Experts agree that fully disclosing your financial situation with your significant other before tying the knot is a must, regardless of how uncomfortable it may be. This is the time to mention outstanding debts, loans, income sources, investments or other financial assets or obligations. (If you’re already married and still withholding this info, now is the time to bring it up).
If you’re in a second or third marriage and you have alimony or child support payments or even if you expect to provide financial support to aging parents or adult children in the future, that is something you need to address as early as possible.
Understand your partner’s money mindset
A lot of the fights between spouses that seem as though they’re about money aren’t about money at all. It’s actually a clash of temperaments. Temperament is a huge potential source of conflict, one person may be upset that their spouse is spending too much, but the issue may not be just that they can’t afford it but may be something deeper, such as a real fear of not being able to pay their bills someday.
It’s also important to have an understating of how your spouse views money and how they were raised around money. “Were their parent’s frugal or big spenders? Did you live on a budget? Did your parents talk about money or was it a taboo subject? What is your spouse’s greatest fear with their finances? All of these answers will play into a marriage and how that partner treats money today.”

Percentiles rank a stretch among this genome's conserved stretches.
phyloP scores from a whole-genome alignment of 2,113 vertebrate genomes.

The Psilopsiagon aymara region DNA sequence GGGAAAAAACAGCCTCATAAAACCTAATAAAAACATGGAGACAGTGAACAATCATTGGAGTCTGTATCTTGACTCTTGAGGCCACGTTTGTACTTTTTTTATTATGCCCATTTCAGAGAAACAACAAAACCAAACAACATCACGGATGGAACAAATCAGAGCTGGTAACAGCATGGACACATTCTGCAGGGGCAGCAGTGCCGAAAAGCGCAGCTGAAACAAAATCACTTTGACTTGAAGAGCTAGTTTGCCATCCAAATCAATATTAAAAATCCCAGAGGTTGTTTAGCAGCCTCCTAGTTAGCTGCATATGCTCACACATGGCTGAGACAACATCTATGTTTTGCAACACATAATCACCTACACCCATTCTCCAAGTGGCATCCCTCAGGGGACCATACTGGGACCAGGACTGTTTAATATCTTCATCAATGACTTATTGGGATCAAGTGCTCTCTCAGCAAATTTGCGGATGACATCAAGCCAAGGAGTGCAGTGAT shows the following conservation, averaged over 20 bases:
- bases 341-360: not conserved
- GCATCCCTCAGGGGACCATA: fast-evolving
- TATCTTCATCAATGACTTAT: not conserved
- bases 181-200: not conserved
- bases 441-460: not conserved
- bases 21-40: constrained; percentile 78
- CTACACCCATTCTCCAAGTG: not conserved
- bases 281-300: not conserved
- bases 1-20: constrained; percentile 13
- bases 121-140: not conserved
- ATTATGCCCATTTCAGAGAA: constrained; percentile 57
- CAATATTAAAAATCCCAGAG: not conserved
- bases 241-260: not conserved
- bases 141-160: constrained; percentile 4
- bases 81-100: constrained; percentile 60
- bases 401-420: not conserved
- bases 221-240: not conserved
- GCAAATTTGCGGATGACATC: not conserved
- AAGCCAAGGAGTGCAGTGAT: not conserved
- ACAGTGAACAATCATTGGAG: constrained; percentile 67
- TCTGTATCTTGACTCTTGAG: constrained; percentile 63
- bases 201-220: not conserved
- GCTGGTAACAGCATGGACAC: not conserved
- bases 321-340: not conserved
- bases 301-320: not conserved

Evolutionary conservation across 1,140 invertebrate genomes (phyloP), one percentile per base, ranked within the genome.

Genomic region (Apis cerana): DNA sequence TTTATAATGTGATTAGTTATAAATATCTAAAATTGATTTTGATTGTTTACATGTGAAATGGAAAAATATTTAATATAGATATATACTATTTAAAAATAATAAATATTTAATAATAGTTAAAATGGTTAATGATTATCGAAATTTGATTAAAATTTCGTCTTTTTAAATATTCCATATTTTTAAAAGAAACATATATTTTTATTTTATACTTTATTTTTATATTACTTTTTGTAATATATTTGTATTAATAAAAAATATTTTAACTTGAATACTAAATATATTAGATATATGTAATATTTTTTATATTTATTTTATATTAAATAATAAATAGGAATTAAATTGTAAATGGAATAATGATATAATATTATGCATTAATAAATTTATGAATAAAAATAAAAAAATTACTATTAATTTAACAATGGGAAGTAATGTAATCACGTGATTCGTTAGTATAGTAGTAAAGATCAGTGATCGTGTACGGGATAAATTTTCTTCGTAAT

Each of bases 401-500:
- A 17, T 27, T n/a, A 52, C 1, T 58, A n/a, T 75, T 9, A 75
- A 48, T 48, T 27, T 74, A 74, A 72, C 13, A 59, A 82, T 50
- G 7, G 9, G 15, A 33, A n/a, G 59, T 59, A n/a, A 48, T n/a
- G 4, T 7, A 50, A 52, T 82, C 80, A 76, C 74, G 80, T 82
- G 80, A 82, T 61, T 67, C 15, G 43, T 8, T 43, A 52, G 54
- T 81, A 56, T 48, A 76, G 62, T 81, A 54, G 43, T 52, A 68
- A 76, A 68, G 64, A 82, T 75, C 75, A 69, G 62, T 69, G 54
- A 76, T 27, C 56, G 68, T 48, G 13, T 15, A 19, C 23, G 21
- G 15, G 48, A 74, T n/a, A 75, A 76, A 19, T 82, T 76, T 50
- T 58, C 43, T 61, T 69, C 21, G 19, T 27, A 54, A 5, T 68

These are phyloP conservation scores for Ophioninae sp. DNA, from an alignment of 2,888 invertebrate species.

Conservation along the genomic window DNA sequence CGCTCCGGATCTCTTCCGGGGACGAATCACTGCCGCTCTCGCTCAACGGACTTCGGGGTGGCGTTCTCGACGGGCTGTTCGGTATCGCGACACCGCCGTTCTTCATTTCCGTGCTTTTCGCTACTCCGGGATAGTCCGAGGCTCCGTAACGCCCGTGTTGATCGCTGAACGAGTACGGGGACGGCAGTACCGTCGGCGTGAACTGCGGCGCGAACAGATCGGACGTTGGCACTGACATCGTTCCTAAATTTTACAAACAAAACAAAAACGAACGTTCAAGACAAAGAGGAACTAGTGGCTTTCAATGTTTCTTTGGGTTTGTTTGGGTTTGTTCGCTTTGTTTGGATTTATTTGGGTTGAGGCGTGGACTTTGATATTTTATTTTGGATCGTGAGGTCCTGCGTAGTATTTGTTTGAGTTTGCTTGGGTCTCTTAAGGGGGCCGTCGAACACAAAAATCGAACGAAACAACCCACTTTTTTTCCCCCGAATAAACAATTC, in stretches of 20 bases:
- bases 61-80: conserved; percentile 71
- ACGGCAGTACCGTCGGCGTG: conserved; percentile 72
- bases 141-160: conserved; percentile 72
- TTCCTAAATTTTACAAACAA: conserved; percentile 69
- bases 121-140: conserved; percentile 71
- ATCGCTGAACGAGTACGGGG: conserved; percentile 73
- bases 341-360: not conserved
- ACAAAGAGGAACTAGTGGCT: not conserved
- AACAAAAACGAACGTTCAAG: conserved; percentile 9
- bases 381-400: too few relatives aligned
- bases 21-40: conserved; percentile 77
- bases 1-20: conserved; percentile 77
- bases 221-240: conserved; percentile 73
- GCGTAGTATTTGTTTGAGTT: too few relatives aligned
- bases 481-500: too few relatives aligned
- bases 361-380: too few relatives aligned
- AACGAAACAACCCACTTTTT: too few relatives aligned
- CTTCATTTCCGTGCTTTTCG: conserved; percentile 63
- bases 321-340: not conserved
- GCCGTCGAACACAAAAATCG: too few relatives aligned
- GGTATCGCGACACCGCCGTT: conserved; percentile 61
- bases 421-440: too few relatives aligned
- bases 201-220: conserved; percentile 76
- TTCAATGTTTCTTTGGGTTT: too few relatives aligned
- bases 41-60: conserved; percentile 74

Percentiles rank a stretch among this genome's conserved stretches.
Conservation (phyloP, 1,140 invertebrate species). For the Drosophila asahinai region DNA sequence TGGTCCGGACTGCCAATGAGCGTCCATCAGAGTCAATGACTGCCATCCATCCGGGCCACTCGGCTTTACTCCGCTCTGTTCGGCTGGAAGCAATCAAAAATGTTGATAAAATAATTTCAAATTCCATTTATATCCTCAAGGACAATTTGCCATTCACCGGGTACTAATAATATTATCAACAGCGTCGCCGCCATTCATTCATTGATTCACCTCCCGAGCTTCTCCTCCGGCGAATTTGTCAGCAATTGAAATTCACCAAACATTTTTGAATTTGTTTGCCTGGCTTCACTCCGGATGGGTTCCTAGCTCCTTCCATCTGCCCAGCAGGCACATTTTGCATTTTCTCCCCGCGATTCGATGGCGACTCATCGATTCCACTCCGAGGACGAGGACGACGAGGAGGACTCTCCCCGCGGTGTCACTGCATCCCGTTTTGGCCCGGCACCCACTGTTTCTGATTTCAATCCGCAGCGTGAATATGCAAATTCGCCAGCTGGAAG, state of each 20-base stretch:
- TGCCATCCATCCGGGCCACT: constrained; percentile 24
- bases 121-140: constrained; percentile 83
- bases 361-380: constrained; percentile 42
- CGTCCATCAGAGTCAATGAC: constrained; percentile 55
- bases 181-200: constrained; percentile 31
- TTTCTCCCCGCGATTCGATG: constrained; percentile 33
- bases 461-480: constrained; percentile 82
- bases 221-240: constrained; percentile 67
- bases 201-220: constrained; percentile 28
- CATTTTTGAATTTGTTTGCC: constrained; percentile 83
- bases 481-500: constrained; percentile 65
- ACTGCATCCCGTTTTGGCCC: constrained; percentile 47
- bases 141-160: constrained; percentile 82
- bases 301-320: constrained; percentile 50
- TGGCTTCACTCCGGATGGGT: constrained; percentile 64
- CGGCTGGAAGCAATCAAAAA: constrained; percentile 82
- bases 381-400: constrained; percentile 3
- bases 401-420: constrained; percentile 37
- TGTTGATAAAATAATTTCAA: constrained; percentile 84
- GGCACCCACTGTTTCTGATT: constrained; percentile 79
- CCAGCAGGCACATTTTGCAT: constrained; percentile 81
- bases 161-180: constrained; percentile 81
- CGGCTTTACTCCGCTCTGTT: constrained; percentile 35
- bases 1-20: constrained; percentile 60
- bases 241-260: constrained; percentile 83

Set your eyes on the (same) prize
Life happens and things change, so it’s not unusual for people’s financial expectations and priorities to shift as time goes by. The problem is when couples forget to check in with each other to make sure they’re still in synch.
It’s a good reality check for a couple to sit down once a year, no matter where they are on the financial spectrum, and discuss what they are working toward. Whether it’s a vacation home, paying off debt, or saving more for retirement.
Having goals aligned is especially important for couples with only one income-generating spouse: Often the non-working spouse feels guilty about not contributing financially or the working spouse may feel resentful that the money they earn isn’t being spent prudently. Making sure both partners have the same goal in mind is essential. It can also be helpful if the spouse that’s not working does something on the side to generate some money, even if it’s just a small amount here and there. It can be anything from selling items. It doesn’t matter the amount of money, once that spouse starts to earn some on their own they will feel more powerful.